Parents' Weekend, Part 2. sketches of dim sum

Pop, Morgan made the trip out to Ton Kieng for a Dim Sum lunch. Sketches and images follow.

I like the luck of dim sum. The small plates. The mystery. I like trying things I’ve never had before, returning to dishes I’ve forgotten and finding the familiar flavors I’ve come to expect. The little, non-commital tastes encourage trial, and even if you can’t fully understand what the lady has under those steaming tin containers, if it looks good, it just might be. We tried silken tofu nests each with a tender shrimp centerpiece. A whole host of steamed dumplings and shu mai. There was a long noodle folded over and back on itself with morsels of BBQ’d pork nestled in the pockets of soft dough. Vibrant green pea shoots brightened the table and of course, every time the steamed pork bao lady came by, we took her up on her goods.

I wonder about when the dim sum servers get their assignments for the day. Does the girl who picks the ‘chicken feet’ cart sigh sadly, knowing that she’s going to be turned down again and again? Or does the girl who proffers steamed baos anticipate her feet aching at the end of her shift, knowing that she’ll have the most popular item.

I like the pace of the meal, that you start right away with no attention to menus or what you’re in the mood for. You’re in the mood for whatever’s in front of you, and maybe something you’ve never heard of before.

Whenever I go, I try to have something new. Push myself beyond the baos and shu mai and anything that contains BBQ pork. A woman came by and offered little doughy disks in shattered English. Before the guys could wave her off, I said yes, and brought them in front of me. I broke open the warm stretchy dough to reveal a bright yellow custard inside. It was just like mochi, but warm and immensely comforting. Rice pastry pulling across warm vanilla custard. I tried and I tried to share my giddy revelation with the guys, but the brother was in pork bun bliss and pop wasn’t feeling the want for sweet. It always makes me a little sad when I have a moment of gustatory excitement that try as I might, I can’t share with the people I’m with. Really, after all the times I’ve forced bites of this or that on them, they should know better.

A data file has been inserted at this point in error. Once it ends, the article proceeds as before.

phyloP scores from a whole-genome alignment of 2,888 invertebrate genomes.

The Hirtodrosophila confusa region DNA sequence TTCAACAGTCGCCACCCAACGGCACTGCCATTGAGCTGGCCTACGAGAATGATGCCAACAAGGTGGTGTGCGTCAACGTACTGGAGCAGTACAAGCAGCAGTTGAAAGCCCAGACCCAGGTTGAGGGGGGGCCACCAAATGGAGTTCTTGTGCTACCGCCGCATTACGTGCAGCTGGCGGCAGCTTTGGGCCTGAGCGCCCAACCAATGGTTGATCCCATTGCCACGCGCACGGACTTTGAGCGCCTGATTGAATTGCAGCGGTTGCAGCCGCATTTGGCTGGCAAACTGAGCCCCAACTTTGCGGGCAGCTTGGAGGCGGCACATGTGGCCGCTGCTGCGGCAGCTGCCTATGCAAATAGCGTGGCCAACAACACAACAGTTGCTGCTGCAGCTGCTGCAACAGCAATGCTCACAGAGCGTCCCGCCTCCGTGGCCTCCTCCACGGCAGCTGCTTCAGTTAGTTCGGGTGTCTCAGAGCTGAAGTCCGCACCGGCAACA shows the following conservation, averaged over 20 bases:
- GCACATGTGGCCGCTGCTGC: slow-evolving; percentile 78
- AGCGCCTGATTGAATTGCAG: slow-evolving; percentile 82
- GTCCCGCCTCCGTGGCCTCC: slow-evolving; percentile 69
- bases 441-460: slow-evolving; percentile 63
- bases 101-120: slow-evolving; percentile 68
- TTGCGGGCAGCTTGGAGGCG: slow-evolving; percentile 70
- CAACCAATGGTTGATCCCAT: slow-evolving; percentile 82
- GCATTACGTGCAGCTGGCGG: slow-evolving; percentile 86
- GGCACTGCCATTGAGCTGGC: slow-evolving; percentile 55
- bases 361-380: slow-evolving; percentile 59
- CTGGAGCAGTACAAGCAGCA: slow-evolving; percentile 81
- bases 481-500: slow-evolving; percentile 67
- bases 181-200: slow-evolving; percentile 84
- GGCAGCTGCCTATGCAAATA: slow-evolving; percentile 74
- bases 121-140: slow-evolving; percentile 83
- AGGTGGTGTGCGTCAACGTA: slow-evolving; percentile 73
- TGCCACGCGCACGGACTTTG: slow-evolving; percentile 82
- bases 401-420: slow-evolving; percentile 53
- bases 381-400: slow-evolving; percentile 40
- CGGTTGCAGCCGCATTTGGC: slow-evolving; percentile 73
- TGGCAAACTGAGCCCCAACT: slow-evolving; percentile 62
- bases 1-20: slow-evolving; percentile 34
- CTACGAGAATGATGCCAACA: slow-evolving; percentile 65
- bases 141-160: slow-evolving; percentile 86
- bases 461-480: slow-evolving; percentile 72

I’m still craving those custard things, but I know that if I return to Tom Kieng anytime soon, I’ll try and fail at ordering them. That they won’t have them that day, or that I’ve missed the description entirely. It’s fine. Each time is adventure and next time I might discover something even better.


CSA interlude

The cornucopia of produce continues to spill into my fridge every week, and I'm struggling to keep up. I was hoping that all the good raw goods would inspire me to try new things, and it has once in awhile. And then there's nights like last night, where in anticipation of another greengrocer's delivery, I boiled, roasted and prepped everything I had. There was a bit of ingenuity too:

Western salad rolls: organic fennel and basil with shrimp and vermicelli salad rolls with a lemon-garlic dipping sauce. Eastern style meets western flavors

Reconstructed caprese: Roasted white beets with burratta mozzerella, crisped basil leaves and a balsamic glaze. I had this for lunch and, had there been a prize for Best Lunch of the Office, I would have won.

Here's the rundown of the rest:

Four ears of fresh corn: boiled and de-cobbed. Destined for salads. Maybe soup.
Three red peppers: eaten raw. like sushi.
yukon potatoes: roasted with shallots and mashed. This recipe is now perfected.
Broccoli: steamed and doused with lemon butter
lemons: in the butter above., also in an failed aioli (faioli?) that went alongside the salad rolls